Evaluation of the Provision of Hand-washing and Drinking Water Stations on Provider and Patient Knowledge and Practices in Zambia Open Access

Naz, Anila (2011)

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Abstract

Abstract
Evaluation of the Provision of Hand-washing and Drinking Water Stations on Provider and Patient Knowledge and Practices in Zambia
By Anila Naz

Background: Many health facilities in developing countries, particularly in rural regions, lack access to safe water supplies and hand-washing at facilities, placing patients and health workers at risk for health facility-acquired infections. In Zambia, only 46% of populations have access to improved drinking water sources and 43% using improved sanitation facilities in rural areas and high prevalence of diarrhoea in children under the age of 5 years. To address these problems hand-washing and drinking water stations were installed in 8 rural health facilities and evaluated their use by health workers for patient care and education.

Methods: An intervention trial with cross sectional sampling design was used. Primary baseline surveys were conducted which included a sanitary assessment of each health facility, surveys of knowledge and practices of health workers, exit interviews with clinic clients, and household surveys of clients for their knowledge and practices. We had tested stored water in clinics and households for residual chlorine as an objective measure of water treatment, and observed hand-washing technique in clients. It was followed by distribution and installation of the hand-washing and drinking water stations (consisting of 40-liter plastic buckets with spigots and lids, metal stands, chlorine solution, and soap) to the rural (CHAZ) health facilities as well as training of health staff in safe water and hygiene. After four months of the intervention a follow-up survey was conducted using the baseline survey instruments.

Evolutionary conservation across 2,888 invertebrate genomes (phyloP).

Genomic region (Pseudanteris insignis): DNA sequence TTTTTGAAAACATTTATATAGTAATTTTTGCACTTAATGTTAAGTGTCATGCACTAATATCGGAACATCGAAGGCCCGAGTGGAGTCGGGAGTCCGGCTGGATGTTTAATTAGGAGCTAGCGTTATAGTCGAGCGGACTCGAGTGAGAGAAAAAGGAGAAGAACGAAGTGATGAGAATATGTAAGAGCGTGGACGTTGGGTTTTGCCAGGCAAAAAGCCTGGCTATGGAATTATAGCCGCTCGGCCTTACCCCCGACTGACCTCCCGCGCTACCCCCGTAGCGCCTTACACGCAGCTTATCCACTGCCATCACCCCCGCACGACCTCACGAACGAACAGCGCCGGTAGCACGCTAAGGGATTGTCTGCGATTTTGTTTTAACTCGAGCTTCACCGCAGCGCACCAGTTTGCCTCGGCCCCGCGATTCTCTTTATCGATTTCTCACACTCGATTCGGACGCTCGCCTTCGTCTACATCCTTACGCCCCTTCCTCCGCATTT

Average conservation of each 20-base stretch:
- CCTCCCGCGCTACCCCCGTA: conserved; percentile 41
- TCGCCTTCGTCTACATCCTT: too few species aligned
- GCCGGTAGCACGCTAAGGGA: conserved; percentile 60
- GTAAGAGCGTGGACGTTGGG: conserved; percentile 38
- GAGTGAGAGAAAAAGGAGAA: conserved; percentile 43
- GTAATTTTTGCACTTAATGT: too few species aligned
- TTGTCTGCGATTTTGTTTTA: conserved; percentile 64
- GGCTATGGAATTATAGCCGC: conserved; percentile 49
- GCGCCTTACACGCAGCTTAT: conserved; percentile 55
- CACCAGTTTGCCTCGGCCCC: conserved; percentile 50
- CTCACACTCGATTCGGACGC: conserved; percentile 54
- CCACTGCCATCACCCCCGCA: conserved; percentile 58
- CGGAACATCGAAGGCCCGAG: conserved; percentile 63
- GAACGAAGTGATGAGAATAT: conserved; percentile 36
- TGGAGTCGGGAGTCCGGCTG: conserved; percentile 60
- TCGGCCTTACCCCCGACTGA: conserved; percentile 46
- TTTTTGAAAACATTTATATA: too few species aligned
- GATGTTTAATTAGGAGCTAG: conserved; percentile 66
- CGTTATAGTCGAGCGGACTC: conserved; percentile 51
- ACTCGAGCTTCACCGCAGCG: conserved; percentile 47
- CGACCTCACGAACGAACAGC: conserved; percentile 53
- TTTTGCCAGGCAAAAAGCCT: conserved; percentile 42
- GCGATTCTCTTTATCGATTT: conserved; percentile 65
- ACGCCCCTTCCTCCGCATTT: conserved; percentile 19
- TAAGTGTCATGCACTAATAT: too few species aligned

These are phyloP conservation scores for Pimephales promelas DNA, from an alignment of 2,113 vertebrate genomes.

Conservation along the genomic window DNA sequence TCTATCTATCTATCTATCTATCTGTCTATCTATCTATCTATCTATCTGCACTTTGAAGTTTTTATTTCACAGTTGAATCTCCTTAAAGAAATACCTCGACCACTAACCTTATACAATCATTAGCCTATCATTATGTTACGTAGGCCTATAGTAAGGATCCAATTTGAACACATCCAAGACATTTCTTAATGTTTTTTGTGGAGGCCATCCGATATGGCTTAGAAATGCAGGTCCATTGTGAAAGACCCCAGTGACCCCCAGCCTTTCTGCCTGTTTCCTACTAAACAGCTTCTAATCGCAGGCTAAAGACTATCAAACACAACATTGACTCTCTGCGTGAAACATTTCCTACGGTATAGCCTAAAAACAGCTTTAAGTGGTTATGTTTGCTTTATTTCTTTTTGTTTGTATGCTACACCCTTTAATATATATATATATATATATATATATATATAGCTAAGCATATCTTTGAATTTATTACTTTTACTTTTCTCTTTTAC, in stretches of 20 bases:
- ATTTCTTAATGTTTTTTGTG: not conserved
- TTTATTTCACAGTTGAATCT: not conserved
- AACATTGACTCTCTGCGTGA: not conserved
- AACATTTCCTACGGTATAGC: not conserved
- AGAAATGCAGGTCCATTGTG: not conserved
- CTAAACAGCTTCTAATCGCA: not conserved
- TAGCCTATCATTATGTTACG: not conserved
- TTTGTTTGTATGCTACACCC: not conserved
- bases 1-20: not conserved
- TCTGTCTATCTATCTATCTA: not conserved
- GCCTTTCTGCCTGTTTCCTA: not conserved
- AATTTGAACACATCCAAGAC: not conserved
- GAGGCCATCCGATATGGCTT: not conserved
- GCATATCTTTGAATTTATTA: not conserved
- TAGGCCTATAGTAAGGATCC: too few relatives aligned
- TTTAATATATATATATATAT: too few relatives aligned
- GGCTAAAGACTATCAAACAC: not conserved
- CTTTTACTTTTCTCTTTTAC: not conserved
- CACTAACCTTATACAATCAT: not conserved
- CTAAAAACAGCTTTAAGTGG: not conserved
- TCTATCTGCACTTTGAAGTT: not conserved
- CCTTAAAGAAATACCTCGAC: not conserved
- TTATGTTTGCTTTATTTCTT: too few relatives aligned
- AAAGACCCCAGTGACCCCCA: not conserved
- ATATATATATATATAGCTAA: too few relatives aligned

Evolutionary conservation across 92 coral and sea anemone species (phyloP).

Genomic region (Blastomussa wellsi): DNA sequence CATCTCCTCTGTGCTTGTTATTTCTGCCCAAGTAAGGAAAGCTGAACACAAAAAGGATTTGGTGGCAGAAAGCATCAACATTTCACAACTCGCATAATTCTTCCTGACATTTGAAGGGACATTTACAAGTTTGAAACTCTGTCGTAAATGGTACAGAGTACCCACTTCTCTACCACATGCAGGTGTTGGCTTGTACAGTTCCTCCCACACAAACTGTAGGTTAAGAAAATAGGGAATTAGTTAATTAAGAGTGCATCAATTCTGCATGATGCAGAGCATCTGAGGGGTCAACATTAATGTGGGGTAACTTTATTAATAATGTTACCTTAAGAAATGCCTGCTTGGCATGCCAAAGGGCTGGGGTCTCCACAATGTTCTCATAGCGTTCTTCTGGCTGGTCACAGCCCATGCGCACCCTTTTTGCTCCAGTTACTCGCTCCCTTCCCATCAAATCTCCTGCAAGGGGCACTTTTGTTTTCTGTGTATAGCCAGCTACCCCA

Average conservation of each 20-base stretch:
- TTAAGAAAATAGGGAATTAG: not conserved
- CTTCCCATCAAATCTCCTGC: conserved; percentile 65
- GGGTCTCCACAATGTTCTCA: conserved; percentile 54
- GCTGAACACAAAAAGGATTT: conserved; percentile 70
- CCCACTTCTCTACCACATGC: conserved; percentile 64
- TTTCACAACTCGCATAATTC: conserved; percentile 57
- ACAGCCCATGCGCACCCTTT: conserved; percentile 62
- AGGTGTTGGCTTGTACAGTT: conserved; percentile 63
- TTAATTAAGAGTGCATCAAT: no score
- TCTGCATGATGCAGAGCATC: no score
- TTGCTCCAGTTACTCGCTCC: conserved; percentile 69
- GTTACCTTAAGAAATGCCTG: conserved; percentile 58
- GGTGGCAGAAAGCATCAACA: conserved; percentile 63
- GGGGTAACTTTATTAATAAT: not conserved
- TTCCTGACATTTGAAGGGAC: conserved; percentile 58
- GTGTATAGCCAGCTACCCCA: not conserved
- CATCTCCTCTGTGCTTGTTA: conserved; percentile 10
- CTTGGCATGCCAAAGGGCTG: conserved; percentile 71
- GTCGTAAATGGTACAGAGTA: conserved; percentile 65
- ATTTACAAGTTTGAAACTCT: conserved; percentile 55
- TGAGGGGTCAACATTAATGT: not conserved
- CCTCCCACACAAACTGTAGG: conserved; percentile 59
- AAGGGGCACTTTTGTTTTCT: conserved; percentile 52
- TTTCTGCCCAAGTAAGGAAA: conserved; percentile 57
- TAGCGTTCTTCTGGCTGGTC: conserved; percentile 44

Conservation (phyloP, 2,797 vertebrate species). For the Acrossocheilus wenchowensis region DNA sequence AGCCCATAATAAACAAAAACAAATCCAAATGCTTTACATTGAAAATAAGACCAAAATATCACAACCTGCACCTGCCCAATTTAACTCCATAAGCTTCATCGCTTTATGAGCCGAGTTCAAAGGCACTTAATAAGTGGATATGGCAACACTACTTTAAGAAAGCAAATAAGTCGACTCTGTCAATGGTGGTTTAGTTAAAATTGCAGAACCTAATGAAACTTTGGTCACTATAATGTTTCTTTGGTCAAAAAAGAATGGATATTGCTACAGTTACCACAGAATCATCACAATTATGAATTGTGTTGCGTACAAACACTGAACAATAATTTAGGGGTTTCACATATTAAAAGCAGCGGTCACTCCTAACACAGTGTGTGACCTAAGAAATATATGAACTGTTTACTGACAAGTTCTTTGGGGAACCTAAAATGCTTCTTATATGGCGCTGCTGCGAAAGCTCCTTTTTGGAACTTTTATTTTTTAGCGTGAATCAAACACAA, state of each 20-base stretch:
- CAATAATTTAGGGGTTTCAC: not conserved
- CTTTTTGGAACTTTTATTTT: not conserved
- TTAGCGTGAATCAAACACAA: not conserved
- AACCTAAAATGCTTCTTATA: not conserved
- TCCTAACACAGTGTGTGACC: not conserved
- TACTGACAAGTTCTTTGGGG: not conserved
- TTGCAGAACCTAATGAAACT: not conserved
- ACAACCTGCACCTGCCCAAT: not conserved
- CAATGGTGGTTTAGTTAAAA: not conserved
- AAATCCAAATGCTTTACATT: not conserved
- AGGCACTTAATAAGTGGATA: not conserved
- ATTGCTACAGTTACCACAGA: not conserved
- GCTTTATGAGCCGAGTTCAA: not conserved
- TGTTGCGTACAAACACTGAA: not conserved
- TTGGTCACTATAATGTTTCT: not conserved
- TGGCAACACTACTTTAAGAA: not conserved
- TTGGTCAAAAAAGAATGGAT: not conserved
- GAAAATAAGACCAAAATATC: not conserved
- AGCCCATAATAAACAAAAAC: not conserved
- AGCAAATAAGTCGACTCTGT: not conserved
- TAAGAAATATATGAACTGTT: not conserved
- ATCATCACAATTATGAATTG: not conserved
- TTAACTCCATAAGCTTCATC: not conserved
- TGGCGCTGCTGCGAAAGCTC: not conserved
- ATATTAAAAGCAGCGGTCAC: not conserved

Results:
At follow-up visit, of the 8 health facilities, 7 (87.5%) facilities were using installed water stations, chlorination of water was reported by 4 (50%) facilities and chlorine residuals were present in stored drinking water of 2 (25%) facilities. Compared to baseline a higher percentage of clinic clients were using improved water storage containers (19% vs. 61%), had detectable residual chlorine in their stored water (3% to 15%) and could demonstrate correct hand-washing procedure (42% vs. 65%).

Conclusion: This simple intervention had resulted in improvements in water treatment and storage practices in health facilities and households of health facility clients, and in the ability of clients to demonstrate proper hand-washing techniques.

Table of Contents

Table of Contents
Abstract...iv
Acknowledgements...vi
Table of contents...vii
List of Tables...ix
List of Figures...xi
Definition of Terms...xii
Chapter 1: Introduction...1

1.1 Background...1
1.2 Millennium Development Goal (MDG) 7...3
1.3 Significance...3
1.4 Objectives...5

Chapter 2: Literature review...6

2.1 Burden of diarrheal diseases and role of water, sanitation, and hygiene in diarrheal diseases...6
2.2 Intervention trials of point of use (POU) water treatment methods...7

2.2.1 Community based interventions...7
2.2.2 Health facility based interventions...10

Chapter 3: Methods and Results...12

3.1 Methods...12

3.1.1Study design...12
3.1.2 Evaluation sites...12
3.1.3 Baseline survey...13
3.1.4 Study population...13
3.1.5 Sample size...13
3.1.6 Evaluation instrument...14
3.1.7 Evaluation assistant training...17
3.1.8 Interview procedure...17
3.1.9 Project implementation...17
3.1.10 Follow-up survey...20
3.1.11 Informed consent...20
3.1.12 Data management and analysis...21

3.2 Results...22

3.2.1 Health facilities assessment...22
3.2.2 Health worker survey...31
3.2.3 Clinic client survey...35

Chapter 4...41

4.1. Discussion...41
4.2 Conclusion...47
4.3 Limitations...48
4.4 Recommendations...51

References...53
Appendix 1: Health facility assessment form...56
Appendix 2: Health staff survey...60
Appendix 3: Patient exit interviews...64

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